Alongside the amano shrimp, the Malaysian trumpet snail (or other aquatic snail species) is a valuable cleanup crew member. This makes them a helpful invertebrate to have in your discus tank as they will graze on algae, dead plants or fish, and uneaten food.

Better yet, these creatures burrow into the substrate, which helps prevent gas toxic buildup and enables plant growth!

As you might have already guessed from their name, Malaysian trumpet snails have long cone-like shells. They come in a wide range of colors and patterns, including brown, cream, and gray.

They have similar water preferences to discus as they originate from southern Asia and northern Africa. While they can survive on food already present in your aquarium, you should supplement their diet with vegetables, bottom feeder tablets, and pellets.

11. Dwarf Gourami

Dwarf Gourami

  • Scientific Name: Colisa Lalia
  • Temperament: Peaceful
  • Size: 2-4.5 inches
  • Origin: India, Assam, Bangladesh, & West Bengal

The dwarf gourami is an incredibly beautiful fish with a peaceful temperament, making them one of the best fish to keep with discus. Endemic to Assam, Bangladesh, West Bengal, and India, this labyrinth species can breathe oxygen from the water’s surface, just like betta fish.

Males are more vibrant than females and can be shades of neon blue, red, and orange. Females, on the other hand, are much paler and have a silvery undertone.

The dwarf gourami is a fairly small fish that can grow between 2 to 4.5 inches in size, with females being on the lower end of that scale. They are slow-moving and non-aggressive, though males can be territorial with other males.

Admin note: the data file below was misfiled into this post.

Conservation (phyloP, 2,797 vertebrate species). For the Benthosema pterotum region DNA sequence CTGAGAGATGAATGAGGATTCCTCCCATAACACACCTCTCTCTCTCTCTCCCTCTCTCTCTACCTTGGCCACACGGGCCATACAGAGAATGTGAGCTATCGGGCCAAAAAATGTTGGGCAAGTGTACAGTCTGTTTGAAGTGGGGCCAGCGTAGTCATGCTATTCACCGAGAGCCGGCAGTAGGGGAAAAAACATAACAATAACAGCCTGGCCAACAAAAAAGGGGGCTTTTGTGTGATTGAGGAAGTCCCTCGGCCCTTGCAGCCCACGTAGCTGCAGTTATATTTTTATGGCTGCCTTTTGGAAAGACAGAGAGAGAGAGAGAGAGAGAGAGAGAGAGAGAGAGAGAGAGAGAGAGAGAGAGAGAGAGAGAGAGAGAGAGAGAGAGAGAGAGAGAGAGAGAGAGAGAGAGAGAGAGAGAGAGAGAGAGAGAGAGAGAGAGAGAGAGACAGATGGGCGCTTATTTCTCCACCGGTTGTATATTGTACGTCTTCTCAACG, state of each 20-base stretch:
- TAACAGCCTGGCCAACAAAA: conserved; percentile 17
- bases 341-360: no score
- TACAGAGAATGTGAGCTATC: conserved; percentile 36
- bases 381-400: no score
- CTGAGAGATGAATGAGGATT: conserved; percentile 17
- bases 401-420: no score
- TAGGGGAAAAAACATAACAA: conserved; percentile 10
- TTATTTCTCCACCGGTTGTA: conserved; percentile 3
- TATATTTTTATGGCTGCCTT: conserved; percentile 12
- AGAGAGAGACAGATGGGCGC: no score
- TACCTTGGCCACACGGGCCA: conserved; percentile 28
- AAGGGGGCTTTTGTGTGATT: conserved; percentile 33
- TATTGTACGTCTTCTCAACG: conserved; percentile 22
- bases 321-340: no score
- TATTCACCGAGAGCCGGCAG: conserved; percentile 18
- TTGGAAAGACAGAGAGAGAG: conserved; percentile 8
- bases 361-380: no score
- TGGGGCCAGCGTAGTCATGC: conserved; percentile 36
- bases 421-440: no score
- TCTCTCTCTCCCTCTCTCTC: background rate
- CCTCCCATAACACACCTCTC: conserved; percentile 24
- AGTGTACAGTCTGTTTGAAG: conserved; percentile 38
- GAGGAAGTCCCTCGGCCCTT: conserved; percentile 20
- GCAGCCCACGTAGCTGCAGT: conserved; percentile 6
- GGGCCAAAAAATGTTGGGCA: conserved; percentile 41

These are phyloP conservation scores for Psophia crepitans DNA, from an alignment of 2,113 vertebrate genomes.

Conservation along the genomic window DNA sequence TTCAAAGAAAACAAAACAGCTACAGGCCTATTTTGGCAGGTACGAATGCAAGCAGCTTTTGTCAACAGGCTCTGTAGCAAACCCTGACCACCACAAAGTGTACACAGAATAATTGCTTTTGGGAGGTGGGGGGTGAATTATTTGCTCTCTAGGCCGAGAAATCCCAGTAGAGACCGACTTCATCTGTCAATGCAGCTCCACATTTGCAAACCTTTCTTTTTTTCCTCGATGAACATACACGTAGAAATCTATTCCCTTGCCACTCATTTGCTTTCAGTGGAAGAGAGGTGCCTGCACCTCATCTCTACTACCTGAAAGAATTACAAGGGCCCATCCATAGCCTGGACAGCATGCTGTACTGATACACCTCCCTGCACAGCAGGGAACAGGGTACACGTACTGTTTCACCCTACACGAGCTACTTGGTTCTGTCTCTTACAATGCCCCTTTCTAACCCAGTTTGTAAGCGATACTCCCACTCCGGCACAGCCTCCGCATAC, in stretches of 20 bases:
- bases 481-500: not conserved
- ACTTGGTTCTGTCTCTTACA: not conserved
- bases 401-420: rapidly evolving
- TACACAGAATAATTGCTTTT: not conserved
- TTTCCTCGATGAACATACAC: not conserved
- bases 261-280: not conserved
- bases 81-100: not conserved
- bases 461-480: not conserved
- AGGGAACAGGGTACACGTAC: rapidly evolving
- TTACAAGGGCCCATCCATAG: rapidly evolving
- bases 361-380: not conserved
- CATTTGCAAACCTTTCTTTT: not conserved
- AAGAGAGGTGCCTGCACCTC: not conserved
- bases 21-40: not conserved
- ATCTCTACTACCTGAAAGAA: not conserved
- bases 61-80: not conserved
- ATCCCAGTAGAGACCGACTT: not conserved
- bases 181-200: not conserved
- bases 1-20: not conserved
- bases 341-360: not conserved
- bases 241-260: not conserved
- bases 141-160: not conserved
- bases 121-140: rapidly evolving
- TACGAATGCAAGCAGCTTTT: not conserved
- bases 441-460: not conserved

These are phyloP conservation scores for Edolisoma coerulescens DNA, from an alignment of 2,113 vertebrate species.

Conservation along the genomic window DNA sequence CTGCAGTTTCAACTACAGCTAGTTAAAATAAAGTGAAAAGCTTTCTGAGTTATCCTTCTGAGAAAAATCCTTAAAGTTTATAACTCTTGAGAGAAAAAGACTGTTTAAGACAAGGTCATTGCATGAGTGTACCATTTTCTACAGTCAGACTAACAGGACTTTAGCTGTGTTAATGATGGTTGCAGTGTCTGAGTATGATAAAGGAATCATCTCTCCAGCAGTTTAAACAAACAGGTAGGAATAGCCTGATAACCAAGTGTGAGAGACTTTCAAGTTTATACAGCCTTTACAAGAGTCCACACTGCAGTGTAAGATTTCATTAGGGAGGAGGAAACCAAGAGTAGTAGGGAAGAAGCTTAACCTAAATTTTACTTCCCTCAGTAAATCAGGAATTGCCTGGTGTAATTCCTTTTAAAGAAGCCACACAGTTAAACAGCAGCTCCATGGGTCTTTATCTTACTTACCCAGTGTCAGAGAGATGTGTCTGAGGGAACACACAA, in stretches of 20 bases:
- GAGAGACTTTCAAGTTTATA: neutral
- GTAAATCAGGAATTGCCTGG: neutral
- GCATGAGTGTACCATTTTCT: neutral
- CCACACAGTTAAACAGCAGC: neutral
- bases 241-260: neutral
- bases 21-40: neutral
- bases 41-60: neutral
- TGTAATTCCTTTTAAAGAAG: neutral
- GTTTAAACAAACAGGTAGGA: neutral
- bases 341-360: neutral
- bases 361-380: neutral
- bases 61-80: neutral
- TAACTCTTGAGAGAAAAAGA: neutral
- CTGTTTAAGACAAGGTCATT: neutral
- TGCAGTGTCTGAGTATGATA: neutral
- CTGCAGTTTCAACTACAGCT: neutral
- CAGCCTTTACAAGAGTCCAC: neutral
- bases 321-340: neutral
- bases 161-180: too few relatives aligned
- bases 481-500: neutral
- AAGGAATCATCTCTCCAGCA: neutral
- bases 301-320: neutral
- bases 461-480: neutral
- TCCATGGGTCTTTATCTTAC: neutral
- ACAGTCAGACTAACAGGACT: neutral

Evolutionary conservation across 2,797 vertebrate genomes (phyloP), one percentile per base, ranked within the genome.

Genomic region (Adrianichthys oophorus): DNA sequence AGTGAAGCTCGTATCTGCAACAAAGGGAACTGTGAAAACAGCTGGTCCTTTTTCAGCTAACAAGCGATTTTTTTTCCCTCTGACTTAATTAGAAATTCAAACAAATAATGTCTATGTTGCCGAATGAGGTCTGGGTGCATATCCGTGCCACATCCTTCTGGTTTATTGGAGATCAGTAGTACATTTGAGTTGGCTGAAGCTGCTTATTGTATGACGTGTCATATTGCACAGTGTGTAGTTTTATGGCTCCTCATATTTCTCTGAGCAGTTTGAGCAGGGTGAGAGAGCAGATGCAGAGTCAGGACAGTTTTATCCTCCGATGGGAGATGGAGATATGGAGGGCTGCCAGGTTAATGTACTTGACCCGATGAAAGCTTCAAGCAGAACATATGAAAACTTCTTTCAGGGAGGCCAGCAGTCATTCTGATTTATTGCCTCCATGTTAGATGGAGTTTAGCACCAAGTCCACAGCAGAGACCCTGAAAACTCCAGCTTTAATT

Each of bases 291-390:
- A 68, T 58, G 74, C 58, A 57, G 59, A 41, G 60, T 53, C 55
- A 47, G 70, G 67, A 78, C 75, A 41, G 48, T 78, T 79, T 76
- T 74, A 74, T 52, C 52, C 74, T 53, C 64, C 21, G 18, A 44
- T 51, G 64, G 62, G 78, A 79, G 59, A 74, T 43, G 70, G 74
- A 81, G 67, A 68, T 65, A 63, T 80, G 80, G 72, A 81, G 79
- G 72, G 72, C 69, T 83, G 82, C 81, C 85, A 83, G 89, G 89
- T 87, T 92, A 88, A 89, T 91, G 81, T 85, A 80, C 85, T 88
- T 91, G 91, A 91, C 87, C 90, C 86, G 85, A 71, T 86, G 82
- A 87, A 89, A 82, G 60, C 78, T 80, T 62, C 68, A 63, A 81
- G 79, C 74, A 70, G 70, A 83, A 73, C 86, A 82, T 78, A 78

Although they are social and prefer to be with their own kind, you’ll need to keep more females than males to prevent fighting (a 1:2 ratio is ideal).

12. Rummynose Tetra

Rummynose Tetra

  • Scientific Name: Hemigrammus rhodostomus
  • Temperament: Peaceful
  • Size: 2 inches
  • Origin: South America

Last but not least is the rummynose tetra, a pretty little fish that shares the same water preferences and temperament as discus! Native to South America, the rummynose tetra grows to a maximum size of 2 inches and features a gorgeous bright red nose (hence the name!),

Like discus, rummynose tetras can be sensitive to water parameters – a well-maintained and established tank is essential to keep them healthy. Interestingly, when rummynoses are stressed or sick, they lose the red coloring on their nose.

Rummynose tetras are schooling fish, so you need to keep them in numbers of at least 6. This is particularly important for this species as they are prone to illness/disease if they are unhappy with their environment.

12. Bala Shark

Bala Shark
Source: @cichlidexchange
  • Scientific Name: Balantiocheilos melanopterus
  • Temperament: Peaceful
  • Size: Up to 14 inches
  • Origin: Southeast Asia

The bala shark is a favorite among aquarists due to their striking shark-like appearance. But, unlike actual sharks, they are relatively peaceful and skittish fish, making them a solid tank mate for discus.

While not “true” sharks, Bala sharks look pretty close to the real deal with their pointed fins and shimmery metallic bodies. They can grow extremely large, often up to 14 inches in length, so you’ll need a big aquarium to accommodate their size and energy.

In addition, Bala sharks prefer to be kept in groups of at least 4, meaning you’ll require a minimum of 100 gallons to keep a small shoal with discus. However, bigger is always better with these fish due to their high activity.

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Final Thoughts

It takes a lot of work to set up the ideal habitat for discus as not only do you need to keep your aquarium meticulous, but you also need to select your inhabitants wisely. But, as any discus owner will tell you, it’s well worth the time and energy!

Hopefully, this guide helped you choose some of the best discus tank mates and what makes the ideal roommate for this elegant species.